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Bernie Dehler wrote:

Hi, Mike —

  • Do you know where you're going to go when you die?

You probably think you're going to Purgatory to get cleaned up first. I bet you would say you wouldn't go directly to Heaven, because you're not good enough.

I was raised a Catholic and this is the bottom line with what's wrong with Catholicism. I'm glad I learned the truth through the Scriptures.


  • What do you think Ephesians 2:8-9 means?

    8 For by grace you have been saved through faith, and that not of yourselves; it is the gift of God, 9 not of works, lest anyone should boast.

Please don't answer by explaining what it doesn't mean, as if to explain away the verse,
but explain what it does mean.


  { Do you know where you're going when you die and can you explain what Ephesians 2:8-9 means? }

Mike replied:

HI, Bernie —

Thanks for the  questions.

You said in your question:
Do you know where you're going to go when you die?

Yeah, the John Everett funeral home here in Natick. : )

Seriously. I have a moral confidence that I will be going to Heaven. I can't have an absolute assurance of going to Heaven, because then I would be denying that I have the free will to sin and offend God. Catholic Christians believe we have our own free will to choose God or Sin.
This is a choice no one can take away.

Any Baptized Christian can go straight to Heaven after death. Anyone who tells you otherwise is wrong. It is very hard, but in the history of the Church, saints and other holy men and women have done it.

The issue here, Bernie, is choice. In many faith sharing conversations on Purgatory, this is one of two critical issues that is left out; the other being, the purpose of Purgatory: Holiness versus Salvation. (See the last paragraph in this web posting.)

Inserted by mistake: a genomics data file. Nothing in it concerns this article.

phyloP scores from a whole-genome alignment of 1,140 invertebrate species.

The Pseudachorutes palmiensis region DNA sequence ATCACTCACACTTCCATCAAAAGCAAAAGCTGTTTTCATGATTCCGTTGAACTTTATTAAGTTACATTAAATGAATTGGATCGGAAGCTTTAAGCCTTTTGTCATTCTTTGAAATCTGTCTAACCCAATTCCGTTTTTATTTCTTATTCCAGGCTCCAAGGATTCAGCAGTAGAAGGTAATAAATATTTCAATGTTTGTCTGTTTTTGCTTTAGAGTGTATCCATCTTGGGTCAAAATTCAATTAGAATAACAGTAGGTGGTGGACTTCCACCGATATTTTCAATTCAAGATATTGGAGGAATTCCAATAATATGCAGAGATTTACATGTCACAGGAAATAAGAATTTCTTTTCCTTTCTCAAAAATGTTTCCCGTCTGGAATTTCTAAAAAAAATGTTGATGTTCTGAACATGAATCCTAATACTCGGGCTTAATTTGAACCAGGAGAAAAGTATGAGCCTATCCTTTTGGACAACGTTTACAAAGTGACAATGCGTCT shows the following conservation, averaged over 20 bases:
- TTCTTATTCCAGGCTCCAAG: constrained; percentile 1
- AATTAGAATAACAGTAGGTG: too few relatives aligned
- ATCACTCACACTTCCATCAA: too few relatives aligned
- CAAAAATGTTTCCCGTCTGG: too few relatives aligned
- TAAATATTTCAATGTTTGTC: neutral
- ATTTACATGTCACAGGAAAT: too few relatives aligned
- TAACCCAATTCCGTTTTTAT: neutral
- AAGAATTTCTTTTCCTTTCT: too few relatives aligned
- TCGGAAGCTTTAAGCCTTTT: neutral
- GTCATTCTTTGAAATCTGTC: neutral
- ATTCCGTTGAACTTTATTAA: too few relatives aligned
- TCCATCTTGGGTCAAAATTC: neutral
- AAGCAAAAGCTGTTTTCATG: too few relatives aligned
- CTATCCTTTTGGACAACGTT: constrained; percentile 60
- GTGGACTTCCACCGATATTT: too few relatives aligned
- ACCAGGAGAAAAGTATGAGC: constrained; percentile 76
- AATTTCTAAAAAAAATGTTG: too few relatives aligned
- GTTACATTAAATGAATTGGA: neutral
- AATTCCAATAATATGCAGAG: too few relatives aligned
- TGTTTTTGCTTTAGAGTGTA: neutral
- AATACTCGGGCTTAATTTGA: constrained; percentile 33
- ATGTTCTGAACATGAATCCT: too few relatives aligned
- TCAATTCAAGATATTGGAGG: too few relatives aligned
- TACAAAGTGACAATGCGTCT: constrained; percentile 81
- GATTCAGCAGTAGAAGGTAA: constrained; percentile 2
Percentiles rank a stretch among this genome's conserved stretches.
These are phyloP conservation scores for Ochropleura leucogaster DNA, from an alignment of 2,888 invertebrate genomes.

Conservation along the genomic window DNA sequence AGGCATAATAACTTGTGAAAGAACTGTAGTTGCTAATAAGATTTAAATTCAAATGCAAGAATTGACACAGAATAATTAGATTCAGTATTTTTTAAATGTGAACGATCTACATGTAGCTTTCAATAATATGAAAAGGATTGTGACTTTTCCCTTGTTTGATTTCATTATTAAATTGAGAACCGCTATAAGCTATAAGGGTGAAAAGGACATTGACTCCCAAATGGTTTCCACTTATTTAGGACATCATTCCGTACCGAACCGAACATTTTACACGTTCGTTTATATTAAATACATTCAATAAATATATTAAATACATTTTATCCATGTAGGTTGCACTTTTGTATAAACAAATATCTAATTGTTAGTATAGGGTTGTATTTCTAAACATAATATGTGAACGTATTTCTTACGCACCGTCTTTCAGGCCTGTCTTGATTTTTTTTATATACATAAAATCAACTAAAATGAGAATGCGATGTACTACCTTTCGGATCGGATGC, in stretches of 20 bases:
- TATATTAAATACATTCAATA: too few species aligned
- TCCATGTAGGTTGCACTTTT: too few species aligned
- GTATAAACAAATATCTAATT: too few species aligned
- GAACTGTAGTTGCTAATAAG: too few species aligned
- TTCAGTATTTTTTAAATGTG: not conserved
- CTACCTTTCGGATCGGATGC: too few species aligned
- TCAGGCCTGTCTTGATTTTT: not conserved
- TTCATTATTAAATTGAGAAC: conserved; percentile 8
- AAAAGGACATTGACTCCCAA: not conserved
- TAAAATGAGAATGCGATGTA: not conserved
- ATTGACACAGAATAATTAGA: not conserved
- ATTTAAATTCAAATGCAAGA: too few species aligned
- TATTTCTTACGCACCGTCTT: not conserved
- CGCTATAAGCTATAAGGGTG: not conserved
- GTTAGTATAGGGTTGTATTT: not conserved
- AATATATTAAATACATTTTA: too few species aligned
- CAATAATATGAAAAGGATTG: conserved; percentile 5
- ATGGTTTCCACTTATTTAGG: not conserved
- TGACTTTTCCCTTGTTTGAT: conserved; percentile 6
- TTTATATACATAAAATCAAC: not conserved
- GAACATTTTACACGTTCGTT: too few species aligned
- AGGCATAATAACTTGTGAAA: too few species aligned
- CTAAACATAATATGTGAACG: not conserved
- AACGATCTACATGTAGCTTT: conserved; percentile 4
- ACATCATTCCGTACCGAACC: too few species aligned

• When I sin and offend God, whose choice was it?
  • God's choice or my choice?

The Catholic Church teaches it is my choice. I offended God. Since I offended God, I have to make amends with the Lord God Almighty and the members of His Church who are also wounded by my sins.

The only other answer to this question is: It was God's choice. If God is responsible for my sin, then you end up calling God a sinner who does not appear to be interested in my salvation; something I would not want to say : )

If one dies in a pure state of holiness, one will go straight to Heaven. If one dies in less than a 100% holy state, God in his mercy demands that our self love be purged as a requirement before entering Heaven, which is all holy. Scripture attests to this:

But nothing unclean shall enter it, nor any one who practices abomination or falsehood, but only those who are written in the Lamb's book of life.

Revelation 21:27

In many Protestant denominations, they would say, Mike, no one can be perfect or holy. But Christ tells us: Be perfect as your Heavenly Father is perfect. (Matthew 5:48) Our Lord is telling us holiness is the goal. (Hebrews 12:14) Nevertheless, I believe, many good hearted disciples have reached and will continue to reach high levels of holiness, but many have also come a little short. (James 3:2)